General Sikorski had previously asked through the Polish Consul that the R.A.F. pilot (Flight Lieutenant E.M. Prchal) that had flown him out from England be allowed to fly him back as he was greatly impressed with his skill and experience. His request was granted – Prchal and his crew (Squadron Leader W.S. Herring, D.S.O., D.F.M., W/O L. Zalsberg, D.F.M.’; Sergeant F.S. Kelly and Flight Sergeants Gerrie, D.F.M., and Hunter) had arrived in Cairo on the 28th June.

Zalsberg and crew were in place for the final act of the tragedy as the Squadron Record Book shows: 1.7.1943 ‘Liberator AL 523: departed from Cairo West to Gibraltar 0406 hrs – General Sikorski, his staff and daughter on board (12) passengers, - arrived 1437 hrs’ (Squadron Record book refers). 4.7.1943 ‘Liberator AL 523: ‘Took off from Gibraltar and crashed into the sea, the crew (except F/L Prchal) and the passengers, including General Sikorski were killed’.

The Liberator had taken off at 2307 hrs, and as Prchal had pushed the control forward at 130 mph to gather speed to 165 mph, he tried to pull the column back but it locked. The aircraft hit the sea and sank within minutes, in five fathoms of water. Prchal, who suffered a fractured ankle, lacerations and shock, was the only survivor. He was picked up within six minutes of the crash. All but three of the bodies were recovered, those of Zalsberg and Kelly being found the following day. The aircraft was later raised and the cause of the accident was found to be jamming of the elevator controls shortly after take-off.

Zalsberg was buried in the North Front Jewish Cemetery, Gibraltar.

In his book The Death of General Sikorski, David Irving states “To mark his esteem of Prchal, General Sikorski procured a silver cigarette case in Cairo and had it inscribed and presented to the officer: it seems more likely that Sikorski presented each member of the crew with a similar mark of esteem – Zalsberg’s gift is a case in point.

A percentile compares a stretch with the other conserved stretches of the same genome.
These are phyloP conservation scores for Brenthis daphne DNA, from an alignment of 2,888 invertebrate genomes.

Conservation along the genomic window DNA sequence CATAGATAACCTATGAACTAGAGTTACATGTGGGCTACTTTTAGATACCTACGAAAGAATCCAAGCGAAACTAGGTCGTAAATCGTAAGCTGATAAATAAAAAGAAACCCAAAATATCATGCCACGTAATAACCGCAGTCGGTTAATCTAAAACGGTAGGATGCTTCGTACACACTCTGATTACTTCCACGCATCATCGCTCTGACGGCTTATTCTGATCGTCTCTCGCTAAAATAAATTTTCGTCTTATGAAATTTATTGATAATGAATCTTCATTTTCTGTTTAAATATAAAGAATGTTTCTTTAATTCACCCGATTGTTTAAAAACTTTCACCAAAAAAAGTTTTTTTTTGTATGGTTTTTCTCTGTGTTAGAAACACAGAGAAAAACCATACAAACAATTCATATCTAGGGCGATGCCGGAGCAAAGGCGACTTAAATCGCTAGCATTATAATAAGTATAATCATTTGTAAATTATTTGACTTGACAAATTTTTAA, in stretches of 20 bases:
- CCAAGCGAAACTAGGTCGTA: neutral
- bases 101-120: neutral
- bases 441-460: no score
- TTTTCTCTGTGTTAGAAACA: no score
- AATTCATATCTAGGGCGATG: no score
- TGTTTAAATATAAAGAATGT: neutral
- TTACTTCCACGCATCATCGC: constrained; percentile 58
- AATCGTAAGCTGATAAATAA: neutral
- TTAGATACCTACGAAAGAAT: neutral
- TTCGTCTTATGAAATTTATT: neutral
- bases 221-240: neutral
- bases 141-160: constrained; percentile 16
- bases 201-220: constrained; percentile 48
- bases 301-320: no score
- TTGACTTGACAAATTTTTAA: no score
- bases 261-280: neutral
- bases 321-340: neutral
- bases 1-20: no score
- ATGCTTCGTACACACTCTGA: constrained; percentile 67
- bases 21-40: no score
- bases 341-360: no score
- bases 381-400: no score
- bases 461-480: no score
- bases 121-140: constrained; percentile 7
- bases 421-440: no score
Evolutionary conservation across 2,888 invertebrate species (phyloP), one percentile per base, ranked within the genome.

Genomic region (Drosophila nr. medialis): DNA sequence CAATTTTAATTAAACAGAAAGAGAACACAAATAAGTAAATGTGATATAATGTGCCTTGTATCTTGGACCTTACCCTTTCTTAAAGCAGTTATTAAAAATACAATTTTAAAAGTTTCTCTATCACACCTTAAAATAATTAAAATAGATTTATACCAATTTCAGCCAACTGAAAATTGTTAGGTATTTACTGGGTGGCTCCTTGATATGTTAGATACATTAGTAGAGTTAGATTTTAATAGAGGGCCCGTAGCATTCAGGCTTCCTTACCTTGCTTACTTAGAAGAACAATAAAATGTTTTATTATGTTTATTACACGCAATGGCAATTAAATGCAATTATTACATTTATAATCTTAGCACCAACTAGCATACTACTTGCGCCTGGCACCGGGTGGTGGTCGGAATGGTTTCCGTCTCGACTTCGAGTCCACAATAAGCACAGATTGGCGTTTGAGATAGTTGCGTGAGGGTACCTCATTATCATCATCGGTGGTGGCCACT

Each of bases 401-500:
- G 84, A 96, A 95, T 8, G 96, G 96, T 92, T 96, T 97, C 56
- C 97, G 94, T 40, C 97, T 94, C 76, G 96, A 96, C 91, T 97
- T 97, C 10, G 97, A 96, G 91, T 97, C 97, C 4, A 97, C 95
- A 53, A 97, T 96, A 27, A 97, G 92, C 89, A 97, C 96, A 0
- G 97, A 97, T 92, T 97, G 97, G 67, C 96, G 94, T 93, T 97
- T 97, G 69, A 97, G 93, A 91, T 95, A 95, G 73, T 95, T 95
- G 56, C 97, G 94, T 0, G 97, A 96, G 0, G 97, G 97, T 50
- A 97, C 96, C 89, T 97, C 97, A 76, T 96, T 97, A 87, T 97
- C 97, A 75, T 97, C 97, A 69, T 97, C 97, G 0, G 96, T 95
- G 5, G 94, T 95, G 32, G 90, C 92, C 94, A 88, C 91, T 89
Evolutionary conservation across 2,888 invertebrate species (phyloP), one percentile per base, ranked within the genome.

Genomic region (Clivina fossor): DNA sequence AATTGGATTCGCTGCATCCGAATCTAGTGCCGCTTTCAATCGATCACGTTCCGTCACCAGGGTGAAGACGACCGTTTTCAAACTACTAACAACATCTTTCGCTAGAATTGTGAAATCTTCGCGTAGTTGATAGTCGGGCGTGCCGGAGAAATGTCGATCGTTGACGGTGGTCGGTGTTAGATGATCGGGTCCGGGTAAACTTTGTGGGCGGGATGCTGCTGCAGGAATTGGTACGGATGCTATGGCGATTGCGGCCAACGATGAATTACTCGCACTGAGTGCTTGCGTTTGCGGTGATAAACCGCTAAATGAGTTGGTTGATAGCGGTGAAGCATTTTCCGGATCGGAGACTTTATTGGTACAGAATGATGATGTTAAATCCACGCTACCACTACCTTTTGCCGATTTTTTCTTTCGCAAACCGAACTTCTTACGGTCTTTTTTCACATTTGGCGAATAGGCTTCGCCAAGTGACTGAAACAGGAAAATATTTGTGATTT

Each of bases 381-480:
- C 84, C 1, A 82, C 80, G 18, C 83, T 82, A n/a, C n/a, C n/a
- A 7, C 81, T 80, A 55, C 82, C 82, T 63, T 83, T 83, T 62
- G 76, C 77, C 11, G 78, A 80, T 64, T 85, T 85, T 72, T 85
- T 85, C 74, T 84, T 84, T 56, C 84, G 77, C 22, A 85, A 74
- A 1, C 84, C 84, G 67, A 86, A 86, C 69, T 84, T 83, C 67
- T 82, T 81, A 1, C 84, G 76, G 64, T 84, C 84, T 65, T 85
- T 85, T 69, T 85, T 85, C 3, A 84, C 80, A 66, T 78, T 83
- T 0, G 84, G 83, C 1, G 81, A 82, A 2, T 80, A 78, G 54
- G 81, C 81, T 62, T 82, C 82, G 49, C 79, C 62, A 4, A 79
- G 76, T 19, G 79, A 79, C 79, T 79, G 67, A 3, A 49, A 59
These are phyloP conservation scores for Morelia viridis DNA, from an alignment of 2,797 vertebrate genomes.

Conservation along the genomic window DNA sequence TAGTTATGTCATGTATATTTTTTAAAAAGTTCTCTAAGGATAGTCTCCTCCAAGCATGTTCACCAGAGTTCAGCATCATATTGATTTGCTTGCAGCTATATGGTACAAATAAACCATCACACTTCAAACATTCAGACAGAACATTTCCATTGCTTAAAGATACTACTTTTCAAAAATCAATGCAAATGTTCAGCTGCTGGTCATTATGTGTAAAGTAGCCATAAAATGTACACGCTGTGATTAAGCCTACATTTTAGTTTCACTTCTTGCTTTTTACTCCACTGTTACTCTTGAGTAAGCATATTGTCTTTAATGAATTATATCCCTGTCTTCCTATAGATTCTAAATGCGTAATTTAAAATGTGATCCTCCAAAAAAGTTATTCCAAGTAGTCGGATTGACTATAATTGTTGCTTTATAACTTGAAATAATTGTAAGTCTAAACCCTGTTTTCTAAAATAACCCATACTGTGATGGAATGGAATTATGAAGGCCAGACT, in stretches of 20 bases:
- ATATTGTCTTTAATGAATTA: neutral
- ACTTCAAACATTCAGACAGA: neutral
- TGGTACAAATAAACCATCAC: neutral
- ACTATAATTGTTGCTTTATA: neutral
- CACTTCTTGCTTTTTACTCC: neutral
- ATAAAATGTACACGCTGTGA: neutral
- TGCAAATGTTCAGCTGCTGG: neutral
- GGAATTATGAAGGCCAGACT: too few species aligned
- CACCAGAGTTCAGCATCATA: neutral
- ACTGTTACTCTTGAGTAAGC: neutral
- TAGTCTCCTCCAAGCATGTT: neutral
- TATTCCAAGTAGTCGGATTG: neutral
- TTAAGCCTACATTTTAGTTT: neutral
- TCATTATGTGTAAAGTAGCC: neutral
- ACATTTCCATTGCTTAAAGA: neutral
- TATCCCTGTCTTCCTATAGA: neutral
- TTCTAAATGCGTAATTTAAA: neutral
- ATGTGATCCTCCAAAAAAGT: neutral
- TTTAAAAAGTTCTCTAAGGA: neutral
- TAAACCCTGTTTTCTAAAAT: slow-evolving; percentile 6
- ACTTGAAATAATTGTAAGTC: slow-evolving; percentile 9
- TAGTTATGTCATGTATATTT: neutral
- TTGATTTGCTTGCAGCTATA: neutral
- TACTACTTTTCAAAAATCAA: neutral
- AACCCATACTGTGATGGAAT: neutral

23rd January 2022, 09:00

Re: Zalsberg's ditching:

From W R Chorley's Bomber Command Losses Vol.7, page 30:

1 Oct 1940
10 OTU B Flight
Anson I R3304

T/o 0950 Abingdon for a combined air firing and navigation exercise; Base - Beaumaris-Aberystwyth-Base; the air firing phase to take place over Cardigan Bay. Reported ditched at circa 1450 in the Irish Sea. Unconfirmed reports indicate one member of the crew was killed and one was injured.

Sgt C F Gibbons.

ADDENDUM. (p.369).

Page 30.

10 OTU
Anson I R3304

Omitted from unit records, further details of this loss have been discovered which identifies the crew as:

Sgt C F Gibbons
Sgt F H Abbott
Sgt Zalsberg
Sgt A White
Sgt R H White

Sgt A White was the sole fatality. Hailing from Heanor, in Derbyshire, he rests in Northern Ireland at Newtownards (Movilla) Cemetery. The rest of the crew escaped unharmed, all being picked up by His Majesty's Yacht "Virginia".

BCL7/Chorley/Midland Publishing,2002/pp.30 & 369.

Avro Anson I R3304 - 10 OTU - Ditched in Irish Sea 1.10.40.

See also:
The Anson File/Sturtivant/A-B, 1988/p.61.


24th January 2022, 16:05
Many thanks for this; I have added it to the data base entry for Zalsberg.